It’s not some deep formula. Are you famous? Do you have a following? You’re a StarTalk guest. This is the recipe for growing the public’s access to science: the more popular and rabid the fanbase of a guest is, the more that fanbase will follow them wherever they go. So now they’ve come to a science talk show. It’s a fun place, because they tell me about school teachers, any good memories, bad memories. I like to think StarTalk is a geek safe space for people who don’t otherwise have geek as a fundamental part of their identity. When we explore the way science has touched their lives, then the viewer sees: science is everywhere.
In a way, that’s what you do as a pop culture icon, bring science to places it isn’t normally.
I’m way more passive about all of this than anyone might think. The majority of my interviews are summoned because the universe flinched. People ask me: I see you everywhere! Who’s your agent? I say: my agent is the universe itself. I’m sitting at home minding my own freaking business and the phone rings because someone wants to know about a planet that was just discovered or a probe that just orbited or a black hole that is burping up gasses. So, I’m a servant of that curiosity. I invest some energy trying to figure out how to best deliver the information. And to do this requires some maintenance of my awareness of pop culture.
But there’s also a way that you’re able to speak and people understand without feeling talked down to.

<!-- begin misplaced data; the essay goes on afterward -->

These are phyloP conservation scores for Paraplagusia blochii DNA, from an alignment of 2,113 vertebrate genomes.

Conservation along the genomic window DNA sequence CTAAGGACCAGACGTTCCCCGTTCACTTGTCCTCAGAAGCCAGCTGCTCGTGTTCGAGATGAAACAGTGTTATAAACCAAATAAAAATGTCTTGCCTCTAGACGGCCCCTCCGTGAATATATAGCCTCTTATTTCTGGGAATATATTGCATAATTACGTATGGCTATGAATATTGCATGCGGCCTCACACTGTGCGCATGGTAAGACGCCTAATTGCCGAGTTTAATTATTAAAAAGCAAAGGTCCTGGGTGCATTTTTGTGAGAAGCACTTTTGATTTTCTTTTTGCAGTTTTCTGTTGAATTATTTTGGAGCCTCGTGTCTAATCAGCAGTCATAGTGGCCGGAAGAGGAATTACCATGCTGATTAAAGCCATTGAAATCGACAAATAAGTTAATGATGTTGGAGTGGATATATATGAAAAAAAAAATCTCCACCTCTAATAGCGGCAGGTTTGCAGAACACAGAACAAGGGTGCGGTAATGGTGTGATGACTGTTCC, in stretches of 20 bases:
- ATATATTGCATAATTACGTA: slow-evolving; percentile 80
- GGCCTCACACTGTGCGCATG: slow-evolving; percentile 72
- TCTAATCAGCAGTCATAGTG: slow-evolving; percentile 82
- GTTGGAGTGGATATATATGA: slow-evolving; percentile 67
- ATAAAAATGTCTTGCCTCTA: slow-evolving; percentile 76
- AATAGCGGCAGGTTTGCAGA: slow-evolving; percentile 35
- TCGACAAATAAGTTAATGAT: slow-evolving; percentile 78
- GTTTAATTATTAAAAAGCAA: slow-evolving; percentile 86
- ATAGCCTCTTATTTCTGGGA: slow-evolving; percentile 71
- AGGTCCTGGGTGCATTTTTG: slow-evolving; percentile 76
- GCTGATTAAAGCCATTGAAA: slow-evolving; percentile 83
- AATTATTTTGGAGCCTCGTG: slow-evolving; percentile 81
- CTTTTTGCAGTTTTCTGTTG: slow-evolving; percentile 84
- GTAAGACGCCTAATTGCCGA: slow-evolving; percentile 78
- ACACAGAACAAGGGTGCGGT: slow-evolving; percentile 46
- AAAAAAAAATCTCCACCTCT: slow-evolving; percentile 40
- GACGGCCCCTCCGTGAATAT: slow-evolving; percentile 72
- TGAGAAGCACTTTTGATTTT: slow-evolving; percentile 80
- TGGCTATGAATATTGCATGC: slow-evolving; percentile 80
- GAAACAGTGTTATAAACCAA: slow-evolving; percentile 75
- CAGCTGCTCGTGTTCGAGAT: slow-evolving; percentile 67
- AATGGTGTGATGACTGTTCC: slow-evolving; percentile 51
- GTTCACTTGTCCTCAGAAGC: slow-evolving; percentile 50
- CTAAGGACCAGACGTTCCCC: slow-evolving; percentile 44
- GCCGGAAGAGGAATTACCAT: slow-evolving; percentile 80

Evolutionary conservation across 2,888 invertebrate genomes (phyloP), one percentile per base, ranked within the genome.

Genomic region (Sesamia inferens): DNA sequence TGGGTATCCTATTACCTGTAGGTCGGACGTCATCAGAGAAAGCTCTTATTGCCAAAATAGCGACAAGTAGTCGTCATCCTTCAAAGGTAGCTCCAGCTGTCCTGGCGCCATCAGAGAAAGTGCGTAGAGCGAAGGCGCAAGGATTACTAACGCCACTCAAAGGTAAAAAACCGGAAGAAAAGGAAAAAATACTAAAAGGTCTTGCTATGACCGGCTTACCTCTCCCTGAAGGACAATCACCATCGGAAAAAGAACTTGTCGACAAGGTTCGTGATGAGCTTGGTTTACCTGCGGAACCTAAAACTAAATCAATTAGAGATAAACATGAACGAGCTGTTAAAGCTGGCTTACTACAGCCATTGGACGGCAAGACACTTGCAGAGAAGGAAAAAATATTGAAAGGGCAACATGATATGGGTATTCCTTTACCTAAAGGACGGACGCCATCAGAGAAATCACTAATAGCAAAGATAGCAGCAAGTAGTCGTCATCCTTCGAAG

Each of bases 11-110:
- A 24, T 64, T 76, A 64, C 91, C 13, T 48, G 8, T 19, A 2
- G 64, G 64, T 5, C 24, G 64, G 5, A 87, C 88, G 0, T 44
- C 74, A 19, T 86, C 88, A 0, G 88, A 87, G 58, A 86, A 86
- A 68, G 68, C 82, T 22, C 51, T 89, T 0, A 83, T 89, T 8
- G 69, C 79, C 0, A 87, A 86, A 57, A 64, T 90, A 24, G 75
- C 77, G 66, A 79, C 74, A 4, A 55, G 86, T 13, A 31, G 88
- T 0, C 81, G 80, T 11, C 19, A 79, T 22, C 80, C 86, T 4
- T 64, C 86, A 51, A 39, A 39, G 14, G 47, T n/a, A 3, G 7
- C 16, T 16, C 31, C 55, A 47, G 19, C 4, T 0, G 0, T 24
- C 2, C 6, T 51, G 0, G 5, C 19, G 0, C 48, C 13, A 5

I’ll give you the anatomy of it. You come to this spot with a scaffold of pop culture awareness. You know who Kim Kardashian is, whether or not you’ve seen her shows. You know who the Pope is, you know there’s a President Donald Trump, you know what Saturday Night Live is. I will find ways to clad your scaffold with science, so I won’t need to explain as much. Here’s a perfect example. I’m channel surfing and I hit a football game in ovrtime. Sure enough, it got to the point of a field goal. So the guy kicks it, everyone’s not breathing… then it hits off the left upright and careens in for the win. I look at it and I said… wait a minute. I got a Google map satellite image, found the orientation of the stadium, did a fast calculation, and I said: that field goal was aided, it was deflected one third of an inch to the right from the rotation of the Earth. And I tweeted that.